I know that I can overcome my MCAT scores. Now it is time for me go and do it.
     
  43. ILoveThaiFood

    ILoveThaiFood Junior Member
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    Punkind2, that does sound like a long training period to me. If you don't mind telling me, what is it that you are training them for (what is your research question)? I also train monkeys, that's why I'm so interested...
     
  44. Hey Thai Food,

    I'd love to discuss the research with you. Why don't you send me your email address in a private message? I think monkey training is a bit off the subject of this board.

    :D
     
  45. CT

    CT Member
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    There seems to be a lot of debate over whether to retake because of a VR 7. Does this also hold true for an 8 (the rest of my scores are 10P, 10B, M)? GPA, etc. are very competetive. Thanks.
     
  46. monster2

    monster2 Senior Member
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    rxfudd, I am glad that you've finally come to your senses and decided to do better next time. There is no shame to have faltered in a section of the test that demands innate intelligence... truth is many people just do not have what it takes to be an active and critical reader.

    I am certain that you are in need of my advice once again. Considering you got a 7 in Verbal, I would assess your abilities in two ways. Either
    1. you panicked
    2. you just do not have the mental skills and fortitude to be an intelligent reader

    Let us assumed you panic. The best way is to remember that a medical career puts you into pressure situations that makes Verbal Reasoning look like a cruise to the Bahamas. So there should be no reasons for panicking.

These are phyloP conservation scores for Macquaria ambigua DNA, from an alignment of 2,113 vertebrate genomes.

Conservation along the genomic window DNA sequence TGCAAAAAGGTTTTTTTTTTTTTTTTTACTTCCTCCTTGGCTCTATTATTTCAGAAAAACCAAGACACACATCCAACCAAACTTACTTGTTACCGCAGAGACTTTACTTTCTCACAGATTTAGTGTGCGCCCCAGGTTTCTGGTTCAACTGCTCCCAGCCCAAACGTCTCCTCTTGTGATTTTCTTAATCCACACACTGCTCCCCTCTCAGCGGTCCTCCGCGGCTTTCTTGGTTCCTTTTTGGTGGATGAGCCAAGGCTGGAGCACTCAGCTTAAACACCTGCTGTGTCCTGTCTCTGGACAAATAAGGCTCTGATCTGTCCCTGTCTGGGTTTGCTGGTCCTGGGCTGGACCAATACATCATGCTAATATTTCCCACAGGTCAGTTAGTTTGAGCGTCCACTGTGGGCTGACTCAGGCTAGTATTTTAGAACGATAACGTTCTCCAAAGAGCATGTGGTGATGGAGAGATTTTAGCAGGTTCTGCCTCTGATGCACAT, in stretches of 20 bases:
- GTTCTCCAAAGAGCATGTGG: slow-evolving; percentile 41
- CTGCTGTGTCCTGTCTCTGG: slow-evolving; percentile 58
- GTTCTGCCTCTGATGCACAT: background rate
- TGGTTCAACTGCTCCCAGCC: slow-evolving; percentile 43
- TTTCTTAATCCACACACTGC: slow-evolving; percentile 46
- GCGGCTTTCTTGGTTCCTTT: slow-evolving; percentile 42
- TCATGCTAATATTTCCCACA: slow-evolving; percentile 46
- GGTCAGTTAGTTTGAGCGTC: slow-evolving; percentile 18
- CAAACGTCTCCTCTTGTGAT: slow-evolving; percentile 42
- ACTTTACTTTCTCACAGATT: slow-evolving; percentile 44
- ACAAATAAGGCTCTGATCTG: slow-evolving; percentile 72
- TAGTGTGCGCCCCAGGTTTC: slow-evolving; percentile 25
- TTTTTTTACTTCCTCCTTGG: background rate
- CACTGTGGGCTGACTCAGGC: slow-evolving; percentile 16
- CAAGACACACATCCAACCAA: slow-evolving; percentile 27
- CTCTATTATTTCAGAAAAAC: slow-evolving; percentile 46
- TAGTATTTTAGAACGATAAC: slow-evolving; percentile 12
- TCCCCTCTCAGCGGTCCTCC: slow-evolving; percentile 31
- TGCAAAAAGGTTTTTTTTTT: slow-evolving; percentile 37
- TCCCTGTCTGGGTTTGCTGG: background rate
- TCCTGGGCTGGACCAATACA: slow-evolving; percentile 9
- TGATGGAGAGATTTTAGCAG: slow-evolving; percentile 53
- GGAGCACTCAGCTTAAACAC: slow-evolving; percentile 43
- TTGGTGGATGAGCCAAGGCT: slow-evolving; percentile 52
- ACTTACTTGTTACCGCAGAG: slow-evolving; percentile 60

Realistically, let's say you just have not amassed the IQ and skills to be verbally competent. You only need to follow this simple regimen. Do not look at the crap Kaplan, TPR and the rest of those losers show you. Their usefulness only rests in their test materials... their instructors are most probably med school rejects and half competent science graduates looking for a quick buck.

    To attack the Verbal section, do the following.
    1. Know the difficulty level of passages. This will be unique to your reading habits, but definitely straight forward Natural Science passages are often the easiest.
    2. Only two ways to attack a passage:
    --- quickly skim the questions... if the majority leads you to look for a particular line or word, elimination questions only on a certain section or lets you INFER a section, READ those questions at normal comprehension speed, use recognition skills to put them in the back of your mind (requires practice) then READ the passage. Use the same recognition skills to match that segment with the question and once you do that ANSWER the question EVEN IF YOU are not finished reading the passage yet. Why? Because these question only tells you to FOCUS on that particular area... the rest of the choices may jump to other parts of the passage and this will confuse you